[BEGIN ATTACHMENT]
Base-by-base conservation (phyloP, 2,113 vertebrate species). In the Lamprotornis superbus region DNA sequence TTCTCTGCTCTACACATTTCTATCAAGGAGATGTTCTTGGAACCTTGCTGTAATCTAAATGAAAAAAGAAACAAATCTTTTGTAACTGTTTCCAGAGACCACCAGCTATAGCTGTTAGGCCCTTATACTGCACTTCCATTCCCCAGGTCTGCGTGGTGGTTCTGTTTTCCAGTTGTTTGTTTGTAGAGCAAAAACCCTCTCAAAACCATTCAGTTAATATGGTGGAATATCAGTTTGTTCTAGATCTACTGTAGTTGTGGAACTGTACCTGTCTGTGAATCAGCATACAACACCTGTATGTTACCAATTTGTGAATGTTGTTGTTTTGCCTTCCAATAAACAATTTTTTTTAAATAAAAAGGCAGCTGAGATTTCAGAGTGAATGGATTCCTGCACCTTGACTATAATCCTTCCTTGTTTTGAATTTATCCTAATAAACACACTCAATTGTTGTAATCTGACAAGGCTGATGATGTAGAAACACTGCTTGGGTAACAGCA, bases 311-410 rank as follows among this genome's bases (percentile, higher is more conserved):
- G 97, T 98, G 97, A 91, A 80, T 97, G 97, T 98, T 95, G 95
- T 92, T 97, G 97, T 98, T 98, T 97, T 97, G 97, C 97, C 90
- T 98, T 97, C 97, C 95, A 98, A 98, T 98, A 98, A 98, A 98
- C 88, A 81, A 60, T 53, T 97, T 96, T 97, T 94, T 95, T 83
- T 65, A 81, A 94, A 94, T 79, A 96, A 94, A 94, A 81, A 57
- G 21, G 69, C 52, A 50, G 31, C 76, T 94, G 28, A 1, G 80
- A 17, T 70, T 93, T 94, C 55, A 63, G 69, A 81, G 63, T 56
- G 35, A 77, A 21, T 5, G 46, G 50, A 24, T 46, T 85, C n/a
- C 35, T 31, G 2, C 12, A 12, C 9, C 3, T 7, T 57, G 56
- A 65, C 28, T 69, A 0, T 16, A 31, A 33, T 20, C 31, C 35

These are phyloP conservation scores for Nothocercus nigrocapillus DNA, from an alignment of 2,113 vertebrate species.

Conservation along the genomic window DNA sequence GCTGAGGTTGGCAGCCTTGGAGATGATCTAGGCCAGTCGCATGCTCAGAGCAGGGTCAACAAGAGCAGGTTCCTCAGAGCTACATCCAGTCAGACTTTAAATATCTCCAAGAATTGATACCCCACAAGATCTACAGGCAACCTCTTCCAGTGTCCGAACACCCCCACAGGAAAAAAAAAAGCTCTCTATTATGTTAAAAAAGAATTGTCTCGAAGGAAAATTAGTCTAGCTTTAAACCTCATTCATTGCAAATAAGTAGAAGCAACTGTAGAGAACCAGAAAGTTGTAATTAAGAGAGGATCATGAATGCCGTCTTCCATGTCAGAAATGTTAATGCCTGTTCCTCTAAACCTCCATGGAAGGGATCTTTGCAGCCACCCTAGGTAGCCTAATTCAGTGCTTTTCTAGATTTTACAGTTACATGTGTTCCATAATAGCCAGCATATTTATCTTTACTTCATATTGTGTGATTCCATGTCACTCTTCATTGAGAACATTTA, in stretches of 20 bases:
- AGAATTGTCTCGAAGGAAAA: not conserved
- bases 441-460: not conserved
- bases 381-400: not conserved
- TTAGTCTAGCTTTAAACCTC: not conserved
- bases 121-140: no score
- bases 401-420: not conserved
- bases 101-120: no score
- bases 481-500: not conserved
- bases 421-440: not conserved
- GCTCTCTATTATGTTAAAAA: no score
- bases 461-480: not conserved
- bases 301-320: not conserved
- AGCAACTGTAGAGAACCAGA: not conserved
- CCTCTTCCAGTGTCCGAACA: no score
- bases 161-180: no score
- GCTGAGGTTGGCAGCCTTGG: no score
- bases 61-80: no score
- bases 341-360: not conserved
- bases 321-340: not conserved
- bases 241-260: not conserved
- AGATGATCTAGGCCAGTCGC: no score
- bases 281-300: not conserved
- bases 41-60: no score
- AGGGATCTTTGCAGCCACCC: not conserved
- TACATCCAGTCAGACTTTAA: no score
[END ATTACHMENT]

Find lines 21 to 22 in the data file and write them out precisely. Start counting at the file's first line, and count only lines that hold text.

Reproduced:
- bases 481-500: not conserved
- bases 421-440: not conserved